The answer will depend on whether INEC was given notice of the pendency of an appeal together with a motion for stay of execution.
The Abia State Government in a statement issued by the State Attorney-General, Mr. Umeh Kalu, said thus:
“It’s unfortunate that INEC said that it was not served. But the truth is that they were served. I have a proof to that.
“Saleh N. Ibrahim, Senior Clerical Officer at the Legal Services Department of the Commission’s Headquarters, Abuja, who (sic) stamped the Notice of Appeal and Injunction with the Commission’s official stamp by 12.50pm on Wednesday, June 29, 2016.”
In an explanation to an online newspaper, Premium Times, on Friday July 1, 2016, Nick Dazang, spokesman for INEC, said Mr. Ikpeazu’s failure to provide a stay-of-execution order left the commission with no choice than to issue the certificate of return to Mr. Ogah.
He said since Mr. Ikpeazu’s notice was not deemed sufficient, it had to, as a matter of policy, execute the judgment of the high court.
“I discovered that INEC received Mr. Ikpeazu’s notice. However, it did not contain a motion or order of stay of execution.
“In the circumstance, and in deference to the previous court order, INEC as a responsible regulatory body has no recourse than to issue Mr. Ogah the certificate of return,” Mr. Dazang said.
It is apparent that one of the parties, between the Abia State Government and INEC, is either outrightly mendacious or economical with the truth. So who is right?
I have carefully examined the proof of service (affidavit of service) published by Ikpeazu on his Facebook page and circulated to the media by the Abia State Government, there is no mention of motion for stay of execution in the said affidavit.
Only Notice of Appeal is mentioned.
Putting it differently, there is nothing evidencing that INEC was served with an application by Ikpeazu seeking a stay of execution of the judgment delivered by Justice Okon Abang on Monday the 27th day of June, 2016.
In my quest to unravel the truth and facts of this case, I made spirited efforts to reach the Chief Press Secretary to Ikpeazu (through phone calls and sms) in the afternoon of Friday 1st July, 2016 for him to furnish me with evidence that there is indeed a motion for stay of execution.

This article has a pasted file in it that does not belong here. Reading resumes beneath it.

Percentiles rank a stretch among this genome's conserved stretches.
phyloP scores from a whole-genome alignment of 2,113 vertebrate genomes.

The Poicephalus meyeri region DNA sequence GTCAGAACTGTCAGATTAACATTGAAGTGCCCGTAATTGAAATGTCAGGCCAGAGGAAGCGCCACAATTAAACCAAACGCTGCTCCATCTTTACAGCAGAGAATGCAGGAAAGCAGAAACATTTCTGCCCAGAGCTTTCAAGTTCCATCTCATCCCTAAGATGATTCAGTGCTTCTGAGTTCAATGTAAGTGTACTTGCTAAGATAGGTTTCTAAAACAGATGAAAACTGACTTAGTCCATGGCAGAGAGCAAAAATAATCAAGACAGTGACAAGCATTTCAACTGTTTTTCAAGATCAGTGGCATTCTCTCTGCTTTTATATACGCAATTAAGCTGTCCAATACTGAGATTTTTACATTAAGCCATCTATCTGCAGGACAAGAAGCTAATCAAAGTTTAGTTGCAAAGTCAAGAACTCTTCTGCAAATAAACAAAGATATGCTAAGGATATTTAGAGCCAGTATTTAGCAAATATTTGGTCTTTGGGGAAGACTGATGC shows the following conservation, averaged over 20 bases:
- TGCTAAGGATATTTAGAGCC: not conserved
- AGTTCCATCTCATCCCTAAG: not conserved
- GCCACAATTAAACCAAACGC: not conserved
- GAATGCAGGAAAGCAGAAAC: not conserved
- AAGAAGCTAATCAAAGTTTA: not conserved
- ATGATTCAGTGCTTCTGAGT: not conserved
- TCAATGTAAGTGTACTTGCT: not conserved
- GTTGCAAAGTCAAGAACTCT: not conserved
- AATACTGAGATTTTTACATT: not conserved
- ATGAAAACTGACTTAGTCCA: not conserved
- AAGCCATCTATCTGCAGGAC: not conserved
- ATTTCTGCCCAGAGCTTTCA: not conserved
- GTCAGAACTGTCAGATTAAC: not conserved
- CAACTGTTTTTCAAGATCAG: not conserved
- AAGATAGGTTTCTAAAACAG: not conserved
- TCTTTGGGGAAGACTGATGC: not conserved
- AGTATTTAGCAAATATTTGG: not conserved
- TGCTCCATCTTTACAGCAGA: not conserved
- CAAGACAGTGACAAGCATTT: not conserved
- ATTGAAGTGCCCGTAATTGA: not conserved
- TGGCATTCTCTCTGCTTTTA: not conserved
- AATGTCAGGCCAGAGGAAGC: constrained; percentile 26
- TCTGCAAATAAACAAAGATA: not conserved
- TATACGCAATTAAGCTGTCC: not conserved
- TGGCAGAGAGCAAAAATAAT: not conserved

He did not reply.
The only sensible and logical inference to be drawn from the non-production of evidence of the existence and service of motion for stay of execution is that none is available.
He who alleges must prove. The maxim is ‘ei incumbit probatio qui dicit’. See Section 131 of the Evidence Act 2011.
The burden is on Ikpeazu to prove beyond unsubstantiated press statements, that INEC had notice of not only his appeal but very importantly, his motion for stay of execution prior to the issuance of a certificate of return to Ogah.
I have seen a copy of the interim order (ex parte injunction) obtained by Ikpeazu dated Thursday the 30th day of June, 2016 from the High Court of Abia State, Osisioma Ngwa presided by Justice Chibuzor Ahuchaogu, restraining INEC from issuing a certificate of return to Ogah and his swearing-in by the Chief Judge of Abia State or by any judicial officer in Abia State.
The injunction to say the least is a gross abuse of judicial cum court process and not binding for two principal reasons.
Firstly, the High Court of Abia State cannot give an order which purports to vary or render nugatory the order(s) of the Federal High Court.
The simple reason is that both courts have concurrent jurisdiction.
Only a superior court (the Court of Appeal or the Supreme Court) can interfere with the orders given by Justice Okon Abang.
The Supreme Court in a recent decision in the case of Orji Uzor Kalu v. Federal Republic of Nigeria (Unreported Appeal No. SC/215/2012) delivered on March 18, 2016 emphatically sounded a warning to the effect that courts of concurrent jurisdiction cannot police each other and that they are not bound by each other’s decisions.
In the case cited supra, a former governor of Abia State, Orji Uzor Kalu, had obtained an ex parte order from the High Court of Abia State restraining the Economic and Financial Crimes Commission (EFCC) from arresting, detaining or prosecuting him.
The Supreme Court held that the Federal High Court where Mr. Kalu was arraigned is not bound by the injunction given by the High Court of Abia State.
Thus, the case was remitted back to the Federal High Court for commencement of Kalu’s trial.
Other authorities on this position includes: Olutola v. University of Ilorin (2004) 18 NWLR (Pt. 905) 452 and Uwazuruike v. Attorney General of the Federation (2008) 10 NWLR (Pt. 1096) 444 at 459-59.
The second reason why the injunction granted on Thursday the 30th day of June, 2016 by Justice Ahuchaogu of the Abia State High Court is defective is that it sought in part, to restrain a completed act.